Longer English Poems: With Notes, Philological and Explanatory, and an Introduction on the Teaching of English
John Wesley Hales
Macmillan, 1878 - Authors, English - 427 pages
What people are saying - Write a review
We haven't found any reviews in the usual places.
Other editions - View all
Common terms and phrases
appears Bard beauty beginning better Book called century certainly chief close College common Comp connected course Crown 8vo death derived died doctor of divinity Dryden Edition Elegy English Explain eyes fact fair force given gives Gray Gray's Greek hand head hear heard heart Hist History Hymn Nat Italy John Johnson King known land language Latin latter light lines Literature lived London lyre master meaning meant Milton mind nature never night o'er occurs once originally Paradise Lost passed perhaps phrase play poem poetical poetry poets present probably Queene quotes refer scarcely School seems sense sentence Shakspere side song sound speaks stanzas sweet things thou thought translation turn various verb word writing written
Page 156 - What though the radiance which was once so bright Be now for ever taken from my sight, Though nothing can bring back the hour Of splendour in the grass, of glory in the flower ; We will grieve not, rather find Strength in what remains behind...
Page 82 - customed hill, Along the heath and near his favourite tree; Another came; nor yet beside the rill, Nor up the lawn, nor at the wood was he : The next with dirges due in sad array Slow through the church-way path we saw him borne. Approach and read (for thou canst read) the lay, Graved on the stone beneath yon aged thorn.
Page 114 - O Scotia! my dear, my native soil! For whom my warmest wish to heaven is sent! Long may thy hardy sons of rustic toil, Be blest with health, and peace, and sweet content!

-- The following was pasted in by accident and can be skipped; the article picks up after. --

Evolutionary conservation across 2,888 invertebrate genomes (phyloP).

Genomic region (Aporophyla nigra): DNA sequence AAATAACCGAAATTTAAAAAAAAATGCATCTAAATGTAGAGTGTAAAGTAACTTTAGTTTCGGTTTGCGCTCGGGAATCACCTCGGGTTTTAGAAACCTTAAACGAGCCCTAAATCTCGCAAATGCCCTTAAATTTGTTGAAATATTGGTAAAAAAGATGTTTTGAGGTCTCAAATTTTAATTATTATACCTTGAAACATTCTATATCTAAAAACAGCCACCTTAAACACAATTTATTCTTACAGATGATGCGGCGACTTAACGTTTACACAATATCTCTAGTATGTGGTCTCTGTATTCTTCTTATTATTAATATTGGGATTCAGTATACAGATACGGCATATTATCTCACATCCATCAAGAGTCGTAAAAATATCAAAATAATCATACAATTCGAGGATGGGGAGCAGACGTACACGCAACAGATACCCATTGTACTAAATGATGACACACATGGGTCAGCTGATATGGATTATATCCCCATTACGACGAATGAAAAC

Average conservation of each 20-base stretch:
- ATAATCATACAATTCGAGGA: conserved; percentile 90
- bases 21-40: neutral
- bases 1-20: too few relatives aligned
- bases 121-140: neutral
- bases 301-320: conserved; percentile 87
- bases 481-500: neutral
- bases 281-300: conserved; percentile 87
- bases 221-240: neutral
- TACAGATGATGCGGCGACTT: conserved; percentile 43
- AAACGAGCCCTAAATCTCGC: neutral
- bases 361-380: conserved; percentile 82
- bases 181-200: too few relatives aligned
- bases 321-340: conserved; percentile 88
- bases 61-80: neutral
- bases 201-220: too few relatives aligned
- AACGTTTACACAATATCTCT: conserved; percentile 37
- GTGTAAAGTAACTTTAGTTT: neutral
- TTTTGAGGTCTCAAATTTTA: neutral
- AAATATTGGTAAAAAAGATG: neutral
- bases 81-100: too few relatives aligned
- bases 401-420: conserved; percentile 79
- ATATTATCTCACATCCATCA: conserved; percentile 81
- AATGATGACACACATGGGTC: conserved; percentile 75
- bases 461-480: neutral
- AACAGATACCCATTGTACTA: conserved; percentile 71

Page 138 - It ceased ; yet still the sails made on A pleasant noise till noon, — A noise like of a hidden brook In the leafy month of June, That to the sleeping woods all night Singeth a quiet tune.
Page 154 - Earth fills her lap with pleasures of her own; Yearnings she hath in her own natural kind, And, even with something of a mother's mind And no unworthy aim, The homely nurse doth all she can To make her foster-child, her inmate, Man, Forget the glories he hath known And that imperial palace whence he came. Behold the Child among his newborn blisses, A six years
Page 23 - Fame is the spur that the clear spirit doth raise (That last infirmity of noble mind) To scorn delights, and live laborious days ; But the fair guerdon when we hope to find, And think to burst out into sudden blaze, Comes the blind Fury with the abhorred shears, And slits the thin-spun life.
Page 26 - Through the dear might of Him that walked the waves, Where other groves and other streams along, With nectar pure his oozy locks he laves, And hears the unexpressive nuptial song In the blest kingdoms meek of joy and love. There entertain him all the Saints above, In solemn troops, and sweet societies, That sing, and singing in their glory move, And wipe the tears for ever from his eyes.
Page 133 - Are those her ribs through which the Sun Did peer, as through a grate? And is that Woman all her crew? Is that a DEATH? and are there two? Is DEATH that woman's mate?
Page 191 - He is made one with Nature: there is heard His voice in all her music, from the moan Of thunder, to the song of night's sweet bird; He is a presence to be felt and known In darkness and in light, from herb and stone, Spreading itself where'er that Power may move Which has withdrawn his being to its own; Which wields the world with never-wearied love, Sustains it from beneath, and kindles it above.
Page 156 - Hence in a season of calm weather, Though inland far we be, Our Souls have sight of that immortal sea Which brought us hither, Can in a moment travel thither, And see the Children sport upon the shore, And hear the mighty waters rolling evermore...